Kaiser, J.: Sipping from a poisoned chalice. Science 302(5644), 376 (2003)CrossRefGoogle Scholar
  12. 12.
    Rattan, S.I.: Hormesis in aging. Ageing Res. Rev. 7(1), 63–78 (2008)CrossRefGoogle Scholar
  13. 13.
    Calabrese, E.J., Baldwin, L.A.: Defining hormesis. Hum. Exp. Toxicol. 21(2), 91–97 (2002)CrossRefGoogle Scholar
  14. 14.
    Calabrese, E.J., Baldwin, L.A.: Hormesis: the dose-response revolution. Ann. Rev. Pharmacol. Toxicol. 43(1), 175–197 (2003)CrossRefGoogle Scholar
  15. 15.
    Calabrese, E.J., Baldwin, L.A.: The hormetic dose-response model is more common than the threshold model in toxicology. Toxicol. Sci. 71(2), 246–250 (2003)CrossRefGoogle Scholar
  16. 16.
    Arumugam, T.V., Gleichmann, M., Tang, S.-C., Mattson, M.P.: Hormesis/preconditioning mechanisms, the nervous system and aging. Ageing Res. Rev. 5(2), 165–178 (2006)CrossRefGoogle Scholar
  17. 17.
    Martin, B., Mattson, M.P., Maudsley, S.: Caloric restriction and intermittent fasting: two potential diets for successful brain aging. Ageing Res. Rev. 5(3), 332–353 (2006)CrossRefGoogle Scholar
  18. 18.
    Longo, V.D., Mattson, M.P.: Fasting: molecular mechanisms and clinical applications. Cell Metab. 19(2), 181–192 (2014)CrossRefGoogle Scholar
  19. 19.
    Longo, V.D., Fontana, L.: Calorie restriction and cancer prevention: metabolic and molecular mechanisms. Trends Pharmacol. Sci. 31(2), 89–98 (2010)CrossRefGoogle Scholar
  20. 20.
    Safdie, F.M., Dorff, T., Quinn, D., Fontana, L., Wei, M., Lee, C., Cohen, P., Longo, V.D.: Fasting and cancer treatment in humans: a case series report. Aging (Albany NY) 1(12), 988–1007 (2009)CrossRefGoogle Scholar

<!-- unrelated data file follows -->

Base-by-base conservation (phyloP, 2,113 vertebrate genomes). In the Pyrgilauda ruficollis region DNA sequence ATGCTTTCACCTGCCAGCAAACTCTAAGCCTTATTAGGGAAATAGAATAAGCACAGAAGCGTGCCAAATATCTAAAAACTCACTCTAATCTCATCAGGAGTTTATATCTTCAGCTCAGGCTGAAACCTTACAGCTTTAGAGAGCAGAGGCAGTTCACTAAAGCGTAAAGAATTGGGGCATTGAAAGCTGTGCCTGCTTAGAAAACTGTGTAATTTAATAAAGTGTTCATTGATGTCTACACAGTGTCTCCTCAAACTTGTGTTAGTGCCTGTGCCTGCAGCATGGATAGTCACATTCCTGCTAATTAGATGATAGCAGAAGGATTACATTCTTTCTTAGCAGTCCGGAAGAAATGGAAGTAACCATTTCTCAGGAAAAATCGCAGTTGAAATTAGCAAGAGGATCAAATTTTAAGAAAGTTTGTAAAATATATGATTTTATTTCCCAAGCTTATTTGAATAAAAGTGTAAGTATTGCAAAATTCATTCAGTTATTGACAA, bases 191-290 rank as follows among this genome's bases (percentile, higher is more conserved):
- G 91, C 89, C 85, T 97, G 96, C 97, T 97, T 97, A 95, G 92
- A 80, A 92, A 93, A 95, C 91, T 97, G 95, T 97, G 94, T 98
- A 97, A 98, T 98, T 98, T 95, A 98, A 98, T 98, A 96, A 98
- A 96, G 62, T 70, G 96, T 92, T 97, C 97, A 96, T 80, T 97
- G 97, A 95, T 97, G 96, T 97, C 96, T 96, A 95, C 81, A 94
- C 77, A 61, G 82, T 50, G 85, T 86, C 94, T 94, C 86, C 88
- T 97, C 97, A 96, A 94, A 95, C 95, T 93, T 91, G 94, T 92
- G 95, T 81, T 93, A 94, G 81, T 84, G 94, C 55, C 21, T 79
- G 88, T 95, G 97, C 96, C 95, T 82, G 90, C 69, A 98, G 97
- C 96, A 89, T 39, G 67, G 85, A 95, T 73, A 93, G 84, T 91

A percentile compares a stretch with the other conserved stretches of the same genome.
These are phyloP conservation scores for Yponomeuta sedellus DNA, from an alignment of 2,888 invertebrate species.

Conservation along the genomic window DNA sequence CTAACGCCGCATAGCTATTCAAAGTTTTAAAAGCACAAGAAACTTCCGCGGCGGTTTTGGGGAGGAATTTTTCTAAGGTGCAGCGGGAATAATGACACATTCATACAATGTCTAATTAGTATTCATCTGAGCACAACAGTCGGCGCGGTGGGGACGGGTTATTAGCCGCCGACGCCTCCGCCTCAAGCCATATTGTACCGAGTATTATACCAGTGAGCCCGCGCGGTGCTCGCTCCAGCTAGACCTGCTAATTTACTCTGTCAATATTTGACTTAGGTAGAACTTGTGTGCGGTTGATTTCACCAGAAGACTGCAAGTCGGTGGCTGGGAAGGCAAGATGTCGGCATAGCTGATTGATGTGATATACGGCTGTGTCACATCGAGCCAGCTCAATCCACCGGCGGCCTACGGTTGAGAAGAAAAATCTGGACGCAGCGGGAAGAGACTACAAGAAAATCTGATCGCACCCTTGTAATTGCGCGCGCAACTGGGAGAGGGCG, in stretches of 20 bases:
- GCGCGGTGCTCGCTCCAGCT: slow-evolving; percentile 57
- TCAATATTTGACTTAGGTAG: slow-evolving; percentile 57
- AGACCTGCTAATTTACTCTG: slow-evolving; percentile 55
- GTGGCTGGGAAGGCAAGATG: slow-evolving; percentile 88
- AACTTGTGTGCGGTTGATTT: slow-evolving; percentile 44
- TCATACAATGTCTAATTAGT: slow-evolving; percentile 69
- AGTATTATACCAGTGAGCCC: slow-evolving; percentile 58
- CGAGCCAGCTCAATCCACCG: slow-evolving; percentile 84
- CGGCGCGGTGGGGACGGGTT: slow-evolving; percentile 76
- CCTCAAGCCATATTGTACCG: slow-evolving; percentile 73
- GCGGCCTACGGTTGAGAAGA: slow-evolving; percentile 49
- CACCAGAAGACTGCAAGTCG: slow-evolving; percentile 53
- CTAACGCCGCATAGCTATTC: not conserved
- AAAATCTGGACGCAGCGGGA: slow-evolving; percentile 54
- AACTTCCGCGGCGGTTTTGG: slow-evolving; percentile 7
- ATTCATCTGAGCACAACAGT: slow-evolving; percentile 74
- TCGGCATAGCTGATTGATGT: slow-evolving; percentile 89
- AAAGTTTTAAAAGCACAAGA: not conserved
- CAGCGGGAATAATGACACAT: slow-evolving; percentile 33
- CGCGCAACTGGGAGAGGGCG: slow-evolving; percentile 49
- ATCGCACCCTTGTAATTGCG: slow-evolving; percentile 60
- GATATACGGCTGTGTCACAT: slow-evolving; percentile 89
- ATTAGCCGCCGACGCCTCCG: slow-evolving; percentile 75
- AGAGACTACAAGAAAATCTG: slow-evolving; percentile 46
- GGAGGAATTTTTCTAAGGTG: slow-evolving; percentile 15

21. 21.
    Raffaghello, L., Safdie, F., Bianchi, G., Dorff, T., Fontana, L., Longo, V.D.: Fasting and differential chemotherapy protection in patients. Cell Cycle 9(22), 4474–4476 (2010)CrossRefGoogle Scholar
  22. 22.
    Lee, C., Raffaghello, L., Brandhorst, S., Safdie, F.M., Bianchi, G., Martin-Montalvo, A., Pistoia, V., Wei, M., Hwang, S., Merlino, A., et al.: Fasting cycles retard growth of tumors and sensitize a range of cancer cell types to chemotherapy. Sci. Transl. Med. 4(124), 124ra27 (2012)CrossRefGoogle Scholar
  23. 23.
    Fontana, L., Kennedy, B.K., Longo, V.D., Seals, D., Melov, S.: Medical research: treat ageing. Nature 511(7510), 405–407 (2014)ADSCrossRefGoogle Scholar
  24. 24.
    Anson, R.M., Guo, Z., de Cabo, R., Iyun, T., Rios, M., Hagepanos, A., Ingram, D.K., Lane, M.A., Mattson, M.P.: Intermittent fasting dissociates beneficial effects of dietary restriction on glucose metabolism and neuronal resistance to injury from calorie intake. Proc. Natl. Acad. Sci. 100(10), 6216–6220 (2003)ADSCrossRefGoogle Scholar
  25. 25.
    Halagappa, V.K.M., Guo, Z., Pearson, M., Matsuoka, Y., Cutler, R.G., LaFerla, F.M., Mattson, M.P.: Intermittent fasting and caloric restriction ameliorate age-related behavioral deficits in the triple-transgenic mouse model of alzheimer’s disease. Neurobiol. Dis. 26(1), 212–220 (2007)CrossRefGoogle Scholar
  26. 26.
    Stranahan, A.M., Mattson, M.P.: Recruiting adaptive cellular stress responses for successful brain ageing. Nat. Rev. Neurosci. 13(3), 209–216 (2012)CrossRefGoogle Scholar
  27. 27.
    Fabrizio, P., Pozza, F., Pletcher, S.D., Gendron, C.M., Longo, V.D.: Regulation of longevity and stress resistance by Sch9 in yeast. Science 292(5515), 288–290 (2001)ADSCrossRefGoogle Scholar
  28. 28.
    Longo, V.D., Kennedy, B.K.: Sirtuins in aging and age-related disease. Cell 126(2), 257–268 (2006)CrossRefGoogle Scholar
  29. 29.
    Michán, S., Li, Y., Chou, M.M.-H., Parrella, E., Ge, H., Long, J.M., Allard, J.S., Lewis, K., Miller, M., Xu, W., et al.: SIRT1 is essential for normal cognitive function and synaptic plasticity. J. Neurosci. 30(29), 9695–9707 (2010)CrossRefGoogle Scholar